landscape

Back to the Project / Reading Eugenio Barba

I am back to blogging! I have taken a few steps back for the past couple of months, but now I am back on the project. The traveling is over, reflecting has been practiced, and now it is time to start researching styles of theatre for me to present my piece. I am brainstorming how my time traveling lends itself to the ultimate goal: the performance.

Today I began reading excepts from The Twentieth Century Performance Reader, edited by Michael Huxley and Noel Witts, which my mentor, Gretchen, assigned me. I began with a chapter on Eugenio Barba, an Italian/Norwegian theatre theorist and director. He founded the International School of Theatre Anthropology, which really excites me because I had no idea this field already existed! Something he wrote actually reminded me a lot of my motivations for this performance project. He wrote, “Like a melting pot in which the most disparate metals fuse, so inside me at the outset I tried to blend together the most diverse influences, the impressions which for me had been the most fertile” (p 39). Though he is speaking of different influences than those that apply to my project, I too feel as though I am drawn to diverse areas of study for reasons I am not necessarily conscious of, but for an inner need that I must seek to fulfill.

What I am currently working on is research for HOW to present my piece. I have decided to narrow my “performance project” into the category of “solo performance.” Right now Gretchen has me researching different methods and approaches to theatre, which will guide me in the creation of the piece. I have a lot of content, but now is the time to find the structure for communicating it.

Something that I think of often from my trip is when a man told me a story of his friends’ father. He said, “Black fella, white fella, yellow fella, pink fella. You cut-a the skin, we all the same.” I think I want this to be one of the major pinpoints of my piece. I will most likely use characters loosely based off of those people I met on my trip. One of the challenges I am facing is how to make my research in Australia relevant to an American audience. I think I can illuminate that bridge by bringing my attention back to the reason I myself was drawn to this project in the first place: I am drawn to the Indigenous knowledge and spirituality. I think in America too there is landscape, history, indigenous knowledge, and spiritual life that has direct parallels to the Aboriginals in Australia.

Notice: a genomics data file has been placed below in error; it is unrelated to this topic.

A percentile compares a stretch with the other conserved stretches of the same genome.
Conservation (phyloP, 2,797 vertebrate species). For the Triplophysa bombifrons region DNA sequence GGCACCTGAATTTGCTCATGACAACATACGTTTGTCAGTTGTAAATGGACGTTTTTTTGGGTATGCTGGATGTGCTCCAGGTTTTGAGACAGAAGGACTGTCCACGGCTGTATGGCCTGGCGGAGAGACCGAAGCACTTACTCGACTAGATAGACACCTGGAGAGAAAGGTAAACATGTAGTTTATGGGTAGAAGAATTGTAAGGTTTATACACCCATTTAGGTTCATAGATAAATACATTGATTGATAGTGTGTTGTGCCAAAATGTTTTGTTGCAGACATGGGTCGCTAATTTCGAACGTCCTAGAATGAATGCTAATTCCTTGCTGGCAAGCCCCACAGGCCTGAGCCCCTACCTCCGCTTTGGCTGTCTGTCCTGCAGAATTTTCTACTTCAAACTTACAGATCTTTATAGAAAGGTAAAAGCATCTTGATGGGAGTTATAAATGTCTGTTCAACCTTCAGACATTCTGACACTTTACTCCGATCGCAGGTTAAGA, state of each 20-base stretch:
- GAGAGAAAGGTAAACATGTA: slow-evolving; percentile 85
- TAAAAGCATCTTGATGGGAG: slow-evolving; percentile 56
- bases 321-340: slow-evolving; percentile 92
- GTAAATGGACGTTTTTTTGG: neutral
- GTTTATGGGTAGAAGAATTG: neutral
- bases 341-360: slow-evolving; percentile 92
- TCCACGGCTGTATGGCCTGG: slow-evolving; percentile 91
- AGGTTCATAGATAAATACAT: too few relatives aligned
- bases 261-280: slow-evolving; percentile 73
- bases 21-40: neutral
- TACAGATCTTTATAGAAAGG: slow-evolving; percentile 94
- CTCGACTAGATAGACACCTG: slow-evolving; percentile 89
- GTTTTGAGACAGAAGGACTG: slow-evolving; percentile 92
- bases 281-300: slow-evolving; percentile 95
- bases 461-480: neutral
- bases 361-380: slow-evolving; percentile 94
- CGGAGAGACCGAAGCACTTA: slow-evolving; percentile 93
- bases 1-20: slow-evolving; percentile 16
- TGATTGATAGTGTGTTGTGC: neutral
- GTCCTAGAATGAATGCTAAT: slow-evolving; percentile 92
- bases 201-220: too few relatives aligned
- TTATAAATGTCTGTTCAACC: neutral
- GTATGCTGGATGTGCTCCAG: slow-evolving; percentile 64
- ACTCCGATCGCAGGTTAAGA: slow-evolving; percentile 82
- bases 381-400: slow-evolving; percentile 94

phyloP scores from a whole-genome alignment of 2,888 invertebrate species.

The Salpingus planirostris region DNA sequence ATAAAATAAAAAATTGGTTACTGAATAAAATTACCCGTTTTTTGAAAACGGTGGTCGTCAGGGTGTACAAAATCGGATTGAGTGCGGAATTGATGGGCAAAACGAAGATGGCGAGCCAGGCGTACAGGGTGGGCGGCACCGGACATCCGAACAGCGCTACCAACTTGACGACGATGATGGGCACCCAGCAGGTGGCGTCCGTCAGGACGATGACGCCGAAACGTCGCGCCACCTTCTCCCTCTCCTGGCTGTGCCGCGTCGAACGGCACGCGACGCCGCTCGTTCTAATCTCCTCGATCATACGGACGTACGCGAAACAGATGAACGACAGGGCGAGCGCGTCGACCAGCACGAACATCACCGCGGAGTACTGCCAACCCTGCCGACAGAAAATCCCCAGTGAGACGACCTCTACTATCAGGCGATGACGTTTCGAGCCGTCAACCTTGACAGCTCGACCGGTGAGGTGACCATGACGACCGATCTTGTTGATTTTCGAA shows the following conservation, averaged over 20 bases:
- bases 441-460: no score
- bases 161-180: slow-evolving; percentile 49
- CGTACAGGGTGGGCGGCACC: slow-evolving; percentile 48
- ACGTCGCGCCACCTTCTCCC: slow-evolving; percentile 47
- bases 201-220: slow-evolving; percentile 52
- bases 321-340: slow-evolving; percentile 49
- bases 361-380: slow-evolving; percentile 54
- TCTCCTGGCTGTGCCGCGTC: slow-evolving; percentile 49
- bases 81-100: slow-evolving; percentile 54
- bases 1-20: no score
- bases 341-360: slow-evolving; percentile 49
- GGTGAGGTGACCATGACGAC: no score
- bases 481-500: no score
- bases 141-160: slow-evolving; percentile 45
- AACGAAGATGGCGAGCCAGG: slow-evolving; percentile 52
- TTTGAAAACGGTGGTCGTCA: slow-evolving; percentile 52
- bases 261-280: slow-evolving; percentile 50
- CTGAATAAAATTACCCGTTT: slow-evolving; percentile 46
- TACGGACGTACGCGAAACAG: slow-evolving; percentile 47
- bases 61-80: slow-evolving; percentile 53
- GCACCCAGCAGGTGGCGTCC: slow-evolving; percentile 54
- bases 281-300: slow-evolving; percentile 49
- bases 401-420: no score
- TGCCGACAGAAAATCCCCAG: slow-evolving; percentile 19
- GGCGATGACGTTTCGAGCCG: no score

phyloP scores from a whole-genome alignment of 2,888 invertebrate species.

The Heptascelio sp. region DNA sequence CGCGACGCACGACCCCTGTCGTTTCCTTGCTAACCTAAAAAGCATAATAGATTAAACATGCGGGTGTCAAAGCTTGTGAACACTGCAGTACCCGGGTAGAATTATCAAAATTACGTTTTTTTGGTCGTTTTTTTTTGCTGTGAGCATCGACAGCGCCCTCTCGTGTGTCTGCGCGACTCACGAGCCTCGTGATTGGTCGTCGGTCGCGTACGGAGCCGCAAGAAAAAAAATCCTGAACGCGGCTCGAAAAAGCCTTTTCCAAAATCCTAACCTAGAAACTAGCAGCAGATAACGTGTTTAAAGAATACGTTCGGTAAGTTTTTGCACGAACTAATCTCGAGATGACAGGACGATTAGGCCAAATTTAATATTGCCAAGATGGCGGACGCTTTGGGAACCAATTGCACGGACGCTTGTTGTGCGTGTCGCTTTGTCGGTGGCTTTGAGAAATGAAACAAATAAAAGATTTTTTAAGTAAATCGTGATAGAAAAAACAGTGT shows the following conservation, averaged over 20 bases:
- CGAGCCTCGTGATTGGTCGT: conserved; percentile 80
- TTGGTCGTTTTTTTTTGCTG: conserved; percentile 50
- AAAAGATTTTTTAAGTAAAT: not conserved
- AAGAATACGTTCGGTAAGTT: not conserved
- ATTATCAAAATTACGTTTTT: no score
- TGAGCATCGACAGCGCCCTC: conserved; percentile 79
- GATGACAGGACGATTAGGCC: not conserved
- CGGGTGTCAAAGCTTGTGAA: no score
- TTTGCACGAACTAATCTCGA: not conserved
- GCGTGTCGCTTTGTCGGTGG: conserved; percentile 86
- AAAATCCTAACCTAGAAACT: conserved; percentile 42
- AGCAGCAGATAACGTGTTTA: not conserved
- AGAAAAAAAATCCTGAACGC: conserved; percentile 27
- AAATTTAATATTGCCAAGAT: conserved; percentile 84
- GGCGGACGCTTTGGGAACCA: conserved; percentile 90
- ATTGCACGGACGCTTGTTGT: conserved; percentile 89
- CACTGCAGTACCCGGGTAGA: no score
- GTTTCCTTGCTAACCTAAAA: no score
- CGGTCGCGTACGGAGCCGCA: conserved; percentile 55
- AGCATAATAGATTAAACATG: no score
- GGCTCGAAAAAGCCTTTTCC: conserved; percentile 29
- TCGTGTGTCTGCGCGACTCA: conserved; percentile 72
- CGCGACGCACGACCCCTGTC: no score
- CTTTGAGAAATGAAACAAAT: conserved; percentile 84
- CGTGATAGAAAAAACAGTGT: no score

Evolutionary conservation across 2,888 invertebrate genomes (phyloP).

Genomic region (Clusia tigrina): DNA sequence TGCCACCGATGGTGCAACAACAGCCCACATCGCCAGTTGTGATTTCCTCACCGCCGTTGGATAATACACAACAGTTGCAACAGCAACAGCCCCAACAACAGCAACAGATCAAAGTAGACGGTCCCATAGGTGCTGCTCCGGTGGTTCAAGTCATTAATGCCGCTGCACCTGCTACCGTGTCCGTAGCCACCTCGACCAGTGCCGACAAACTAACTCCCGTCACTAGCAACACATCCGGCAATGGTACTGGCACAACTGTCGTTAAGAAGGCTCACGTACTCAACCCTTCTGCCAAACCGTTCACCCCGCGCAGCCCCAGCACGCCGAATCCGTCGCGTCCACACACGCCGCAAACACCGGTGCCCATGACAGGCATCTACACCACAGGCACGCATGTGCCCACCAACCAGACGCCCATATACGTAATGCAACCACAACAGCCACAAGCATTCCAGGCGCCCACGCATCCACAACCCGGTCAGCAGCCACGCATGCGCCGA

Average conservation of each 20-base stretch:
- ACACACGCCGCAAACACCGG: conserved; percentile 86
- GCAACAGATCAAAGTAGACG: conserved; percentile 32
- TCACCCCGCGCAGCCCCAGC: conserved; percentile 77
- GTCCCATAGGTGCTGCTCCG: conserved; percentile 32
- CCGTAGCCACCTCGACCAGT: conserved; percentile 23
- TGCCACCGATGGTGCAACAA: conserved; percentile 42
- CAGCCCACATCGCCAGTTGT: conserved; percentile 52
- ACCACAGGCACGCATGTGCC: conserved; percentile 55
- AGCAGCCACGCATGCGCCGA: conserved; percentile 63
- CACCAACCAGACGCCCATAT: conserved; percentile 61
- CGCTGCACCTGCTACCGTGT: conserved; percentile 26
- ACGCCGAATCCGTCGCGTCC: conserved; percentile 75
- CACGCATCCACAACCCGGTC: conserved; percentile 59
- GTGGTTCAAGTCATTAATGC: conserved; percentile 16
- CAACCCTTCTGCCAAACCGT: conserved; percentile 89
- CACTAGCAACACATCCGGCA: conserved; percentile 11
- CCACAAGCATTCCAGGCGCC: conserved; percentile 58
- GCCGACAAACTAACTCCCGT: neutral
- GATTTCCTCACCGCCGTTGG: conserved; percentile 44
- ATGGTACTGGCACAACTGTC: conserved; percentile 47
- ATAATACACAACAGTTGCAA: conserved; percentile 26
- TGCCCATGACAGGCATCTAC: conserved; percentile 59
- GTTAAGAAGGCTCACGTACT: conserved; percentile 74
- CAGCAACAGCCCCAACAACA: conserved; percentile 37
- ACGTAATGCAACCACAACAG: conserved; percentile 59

Now to continuing reading . . . I will be posting my responses over this weekend. 🙂

Thank you for reading along!

Ariana

Self-Awakening

I AM HAVING THE TIME OF MY LIFE HERE!!!

I’m writing to you from Brisbane, Queensland.

Today my professor said, “Conservation is both an art and a science. We have brought together scientists and artists and it has the undercurrent of both.” It’s so crazy because I am REALLY considering going to graduate school for something either in the earth sciences or anthropology now… And I want to go abroad to do it. This is so radical for me because I’ve been studying theatre for so long. No matter what, my roots and people are in the arts. Having my artistic background is actually what is currently propelling me into considering these new paths. The course and experience wouldn’t be resonating with me in the same way.

It’s pretty cool because there is only one other person on this trip who is in school for an art and she and I are quickly becoming very good friends. We both love art — and we are good at what we do. I want to do my art now because I love it, but I also intuit it will lead me to other places. My friend told me statistically people will have aprx 6 different careers in their lifetime… And I’m so young!! There’s so much time to indulge my curiosities!

What is really hitting me lately is that the earth holds both practical and metaphorical knowledge. It holds the law and lore of the people living on it. You can’t study the earth without the people on it — it’s interconnected and they ebb and flow with one another. I am a storyteller… and I am broadening my definition of “story” through this trip.

I am finding it encouraging meeting people from all over the world, many of whom have uprooted their lives to just GO and TRAVEL! And I find they are like-minded to me. There’s so much out there… I have only been here a few days, but it’s already changing my life.

On another note, last night my friend and I went to a bar and were chatting with the bar tender. When I told him about this project he scoffed and went on a rant about Aboriginals. It was fascinating to watch!! I have the perspective of my professors, who care deeply to conserve Aboriginal Cultural Heritage, whereas this man literally said “98% of them are scum living off the government.” Good material for my project… It’s cool because I have people as resources for information, but observing the person is another dynamic element of study for the project.

On another-nother note, I have an accent!!! All of these things are relative. I never thought of myself as having an accent until these Aussie men started impersonating me and asking me about America. An Aussie guy asked me “is LA near NY?” Crazy putting it into perspective..

Tomorrow I leave for a five day camping trip, so you won’t be hearing from me until next week. I can’t wait!! My trip is guided by Aboriginals living in the national park.

Spending all of this time in nature is the most healing and self-aligning thing I’ve ever done.

Hope you’re all well on the other side of the world!

-Ari